On August 7, 2012, the CFPB released the final version of the new remittance transfer rule. The remittance rule is designed to implement protections under the Dodd-Frank Act for consumer money transfers. The remittance rules requires financial institutions providing money transfer services to disclose fees, the exchange rate, and the amount of funds the recipient will receive. Disclosures must be provided when a consumer first requests the transfer and then again when the payment is made. Consumers are also entitled to error resolution and cancellation rights.
The final version of the remittance rule slightly relaxes the scope of covered financial institutions. Initially, any financial institution that engaged in 25 or more annual remittance transfers was required to comply with the disclosure rules. The final version, however, increases the number from 25 to 100 annual transfers, thereby exempting institutions that do not offer remittance transfers in the ordinary course of business. The final version also provides for a transition period to meet remittance requirements for financial institutions that provided less than 100 remittance transfers in the previous year and more than 100 in the current year.
The CFPB relaxed the remittance requirements to lessen the burden on financial institutions that do not regularly engage in the practice of remittance transfers. CFPB Director Richard Cordray explained that “[w]e recognize that in regulation, one size does not necessarily fit all. The final remittance rule will protect the overwhelming majority of consumers, while making the process easier for community banks, credit unions and other small providers that do not send many remittance transfers.”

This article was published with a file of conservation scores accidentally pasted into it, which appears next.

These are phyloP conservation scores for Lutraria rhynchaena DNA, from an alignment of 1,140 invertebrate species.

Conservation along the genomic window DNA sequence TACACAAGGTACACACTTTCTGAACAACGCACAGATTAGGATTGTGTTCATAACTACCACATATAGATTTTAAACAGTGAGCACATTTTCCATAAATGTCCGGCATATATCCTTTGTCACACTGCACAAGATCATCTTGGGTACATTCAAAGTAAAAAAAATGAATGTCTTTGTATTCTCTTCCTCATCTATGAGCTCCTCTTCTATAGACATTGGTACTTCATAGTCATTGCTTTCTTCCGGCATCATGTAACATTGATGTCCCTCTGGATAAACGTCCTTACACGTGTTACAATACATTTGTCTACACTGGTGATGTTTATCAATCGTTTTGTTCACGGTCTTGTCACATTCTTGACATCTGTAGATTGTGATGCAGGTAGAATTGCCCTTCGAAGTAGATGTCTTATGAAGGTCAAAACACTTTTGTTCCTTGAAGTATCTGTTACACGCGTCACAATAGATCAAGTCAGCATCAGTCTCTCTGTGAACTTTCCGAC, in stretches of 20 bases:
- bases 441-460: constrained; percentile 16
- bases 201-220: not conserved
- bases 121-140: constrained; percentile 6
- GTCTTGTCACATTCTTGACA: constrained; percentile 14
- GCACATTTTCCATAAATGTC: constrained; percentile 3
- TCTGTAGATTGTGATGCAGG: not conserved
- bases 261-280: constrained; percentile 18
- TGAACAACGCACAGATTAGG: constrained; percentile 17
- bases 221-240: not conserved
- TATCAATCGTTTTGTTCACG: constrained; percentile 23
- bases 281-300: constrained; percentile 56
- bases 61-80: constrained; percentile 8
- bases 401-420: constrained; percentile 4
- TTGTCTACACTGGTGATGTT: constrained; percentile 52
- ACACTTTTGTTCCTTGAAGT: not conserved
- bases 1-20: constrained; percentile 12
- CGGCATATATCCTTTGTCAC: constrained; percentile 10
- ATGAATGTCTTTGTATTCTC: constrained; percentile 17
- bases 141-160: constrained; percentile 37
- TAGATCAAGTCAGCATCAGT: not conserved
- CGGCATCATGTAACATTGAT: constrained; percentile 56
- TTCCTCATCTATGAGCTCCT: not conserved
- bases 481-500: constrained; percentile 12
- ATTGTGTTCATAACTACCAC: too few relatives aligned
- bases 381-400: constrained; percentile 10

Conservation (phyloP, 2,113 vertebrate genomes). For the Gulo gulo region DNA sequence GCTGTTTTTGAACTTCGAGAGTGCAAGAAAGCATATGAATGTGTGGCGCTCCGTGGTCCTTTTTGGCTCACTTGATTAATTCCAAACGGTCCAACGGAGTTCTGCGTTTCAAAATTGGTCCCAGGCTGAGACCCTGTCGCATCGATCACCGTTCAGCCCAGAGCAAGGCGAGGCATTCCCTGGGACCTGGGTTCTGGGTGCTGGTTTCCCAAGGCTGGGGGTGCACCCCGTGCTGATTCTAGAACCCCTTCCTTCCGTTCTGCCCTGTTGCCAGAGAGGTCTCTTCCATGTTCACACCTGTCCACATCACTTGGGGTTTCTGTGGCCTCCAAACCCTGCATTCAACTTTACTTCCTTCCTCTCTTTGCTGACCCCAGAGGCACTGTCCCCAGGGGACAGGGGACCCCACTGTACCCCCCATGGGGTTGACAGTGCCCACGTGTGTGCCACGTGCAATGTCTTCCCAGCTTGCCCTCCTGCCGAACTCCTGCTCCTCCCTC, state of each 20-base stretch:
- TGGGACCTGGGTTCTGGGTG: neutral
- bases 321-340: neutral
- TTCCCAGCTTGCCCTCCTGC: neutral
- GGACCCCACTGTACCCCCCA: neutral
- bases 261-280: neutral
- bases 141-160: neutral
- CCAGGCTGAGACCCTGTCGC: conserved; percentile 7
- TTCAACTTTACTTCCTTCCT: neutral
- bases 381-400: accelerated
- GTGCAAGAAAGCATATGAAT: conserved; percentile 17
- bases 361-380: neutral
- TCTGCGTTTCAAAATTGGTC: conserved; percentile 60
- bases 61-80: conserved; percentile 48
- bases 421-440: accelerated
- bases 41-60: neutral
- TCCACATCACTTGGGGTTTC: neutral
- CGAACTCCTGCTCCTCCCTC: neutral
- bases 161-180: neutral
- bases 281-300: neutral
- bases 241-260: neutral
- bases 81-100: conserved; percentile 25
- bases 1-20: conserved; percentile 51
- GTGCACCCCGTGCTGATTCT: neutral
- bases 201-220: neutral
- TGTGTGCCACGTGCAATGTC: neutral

Despite the relaxed standards, many believe that the 100 transfer threshold is still too low. Robert Rowe, vice president and senior counsel for the American Bankers Association has cautioned that the new remittance rule will have a negative effect on consumers. Mr. Rowe predicts that depository institutions will likely restrict the number of transfers they offer and implement steps to make sure that they do not go over the 100 transfer threshold—thereby reducing the availability of remittance transfers to consumers. The Independent Community Bankers of America (ICBA) likewise believes the new remittance standards will do more harm than good. In a released statement, the ICBA noted that “[w]hile the 100-transfer threshold is better than the originally proposed limit of 25, it will nevertheless force many community banks to no longer offer remittance services to consumers. Once the threshold is exceeded, too many community banks will have no choice but to discontinue offering international transfers to consumers, rather than comply with the impractical disclosure requirements and assume the additional liability by the error-resolution requirements.” The ICBA further contends that the effective date is impossible for community banks to meet because community banks need time to “establish agreements with upstream providers to offer compliant solutions.” The ICBA is therefore urging the CFPB to extend the effective date by two years. The current effective date is February 7, 2013.